A group of conservation biologists recently proposed to populate western North America with African and Asian megafauna, including lions, elephants, cheetahs, and camels, to create a facsimile of a species assemblage that disappeared from the continent some 13,000 years ago. The goals of this program, known as "Pleistocene re-wilding", are to restore some of the evolutionary and ecological potential that was lost from North America during the Pleistocene extinctions, and help prevent the extinction of selected African and Asian mammals. Pleistocene re-wilders justify this conservation strategy on ethical and aesthetic grounds, arguing that humans have a moral responsibility to make amends for overexploitation by our ancestors. They believe that the flora of many North American terrestrial ecosystems has gone basically unchanged since the end of the Pleistocene, so re-wilding would help restore evolutionary and ecological potential and improve ecosystem functioning. This paper discusses some of the pros and cons of this proposal, including the ethical, aesthetic, ecological, and evolutionary issues, assesses its potential economic and political impacts on other conservation practices, both in North America and elsewhere, and reviews the realities of large mammal reintroductions. It is concluded that Pleistocene re-wilding with exotic species will not restore the evolutionary or ecological potential of native North American species nor extinct Pleistocene megafauna and their ancient ecosystems, but may instead jeopardize indigenous species and North American ecosystems. Resources would be better spent on preserving threatened organisms in their native habitats and reintroducing them to places in their historical ranges from which they were only recently extirpated.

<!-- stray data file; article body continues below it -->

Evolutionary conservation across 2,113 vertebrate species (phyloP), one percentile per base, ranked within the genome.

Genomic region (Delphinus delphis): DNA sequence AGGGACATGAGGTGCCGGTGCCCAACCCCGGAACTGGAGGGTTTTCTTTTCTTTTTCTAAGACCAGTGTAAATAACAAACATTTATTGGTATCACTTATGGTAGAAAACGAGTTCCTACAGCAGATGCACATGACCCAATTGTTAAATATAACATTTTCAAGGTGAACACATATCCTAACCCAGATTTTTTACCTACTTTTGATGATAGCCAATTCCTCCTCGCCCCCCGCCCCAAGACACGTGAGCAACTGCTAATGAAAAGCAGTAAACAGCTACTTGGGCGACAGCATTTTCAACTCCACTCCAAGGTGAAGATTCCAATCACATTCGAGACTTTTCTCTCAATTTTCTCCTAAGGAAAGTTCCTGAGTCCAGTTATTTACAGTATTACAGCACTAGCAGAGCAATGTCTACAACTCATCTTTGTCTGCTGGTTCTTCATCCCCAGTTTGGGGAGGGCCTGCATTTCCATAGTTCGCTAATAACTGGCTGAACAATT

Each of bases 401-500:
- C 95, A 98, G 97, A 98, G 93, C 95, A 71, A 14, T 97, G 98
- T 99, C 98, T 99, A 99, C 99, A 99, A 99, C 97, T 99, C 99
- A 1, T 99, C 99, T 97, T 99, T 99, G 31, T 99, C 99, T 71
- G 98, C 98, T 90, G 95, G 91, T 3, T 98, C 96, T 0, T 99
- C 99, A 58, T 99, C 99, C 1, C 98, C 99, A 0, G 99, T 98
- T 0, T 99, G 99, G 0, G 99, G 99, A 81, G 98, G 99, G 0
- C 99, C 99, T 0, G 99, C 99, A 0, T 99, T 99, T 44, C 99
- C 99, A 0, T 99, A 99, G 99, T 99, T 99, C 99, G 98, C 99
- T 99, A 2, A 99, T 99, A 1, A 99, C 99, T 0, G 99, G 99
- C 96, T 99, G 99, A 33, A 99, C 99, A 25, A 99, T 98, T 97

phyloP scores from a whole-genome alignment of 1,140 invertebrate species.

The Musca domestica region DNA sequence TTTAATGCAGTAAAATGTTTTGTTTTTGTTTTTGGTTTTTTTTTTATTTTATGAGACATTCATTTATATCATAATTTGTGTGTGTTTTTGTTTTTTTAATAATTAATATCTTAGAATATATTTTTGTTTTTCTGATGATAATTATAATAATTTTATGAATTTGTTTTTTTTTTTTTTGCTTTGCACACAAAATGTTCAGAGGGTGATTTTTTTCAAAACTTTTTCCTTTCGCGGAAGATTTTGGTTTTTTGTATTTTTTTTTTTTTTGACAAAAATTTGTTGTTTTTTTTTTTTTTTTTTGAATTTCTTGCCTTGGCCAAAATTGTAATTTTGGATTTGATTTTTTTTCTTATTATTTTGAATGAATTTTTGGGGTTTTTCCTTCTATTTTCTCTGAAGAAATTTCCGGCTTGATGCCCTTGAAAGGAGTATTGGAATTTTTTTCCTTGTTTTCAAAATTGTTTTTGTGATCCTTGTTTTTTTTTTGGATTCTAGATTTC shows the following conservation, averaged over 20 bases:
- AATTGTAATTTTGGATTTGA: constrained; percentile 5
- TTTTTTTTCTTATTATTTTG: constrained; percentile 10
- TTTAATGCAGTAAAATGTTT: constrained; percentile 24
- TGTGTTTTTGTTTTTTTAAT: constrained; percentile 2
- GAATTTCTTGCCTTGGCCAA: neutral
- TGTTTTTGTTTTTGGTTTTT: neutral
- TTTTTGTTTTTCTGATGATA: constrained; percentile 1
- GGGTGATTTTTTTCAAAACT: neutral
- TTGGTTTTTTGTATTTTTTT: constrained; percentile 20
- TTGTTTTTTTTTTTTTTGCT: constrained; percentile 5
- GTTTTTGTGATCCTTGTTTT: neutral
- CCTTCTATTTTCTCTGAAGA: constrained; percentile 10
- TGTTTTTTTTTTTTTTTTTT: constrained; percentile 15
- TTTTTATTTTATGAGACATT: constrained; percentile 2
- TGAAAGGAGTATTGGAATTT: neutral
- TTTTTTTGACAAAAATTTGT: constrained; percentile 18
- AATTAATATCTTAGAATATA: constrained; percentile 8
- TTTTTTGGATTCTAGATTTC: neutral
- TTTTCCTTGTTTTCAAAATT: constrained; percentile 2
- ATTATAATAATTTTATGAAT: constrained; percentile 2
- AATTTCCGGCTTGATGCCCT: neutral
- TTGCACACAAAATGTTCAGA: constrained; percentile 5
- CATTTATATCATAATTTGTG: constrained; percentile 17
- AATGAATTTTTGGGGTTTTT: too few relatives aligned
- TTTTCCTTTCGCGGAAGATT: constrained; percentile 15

All Science Journal Classification (ASJC) codes
- Ecology, Evolution, Behavior and Systematics
- Nature and Landscape Conservation
- Evolutionary and ecological potential
- Pleistocene re-wilding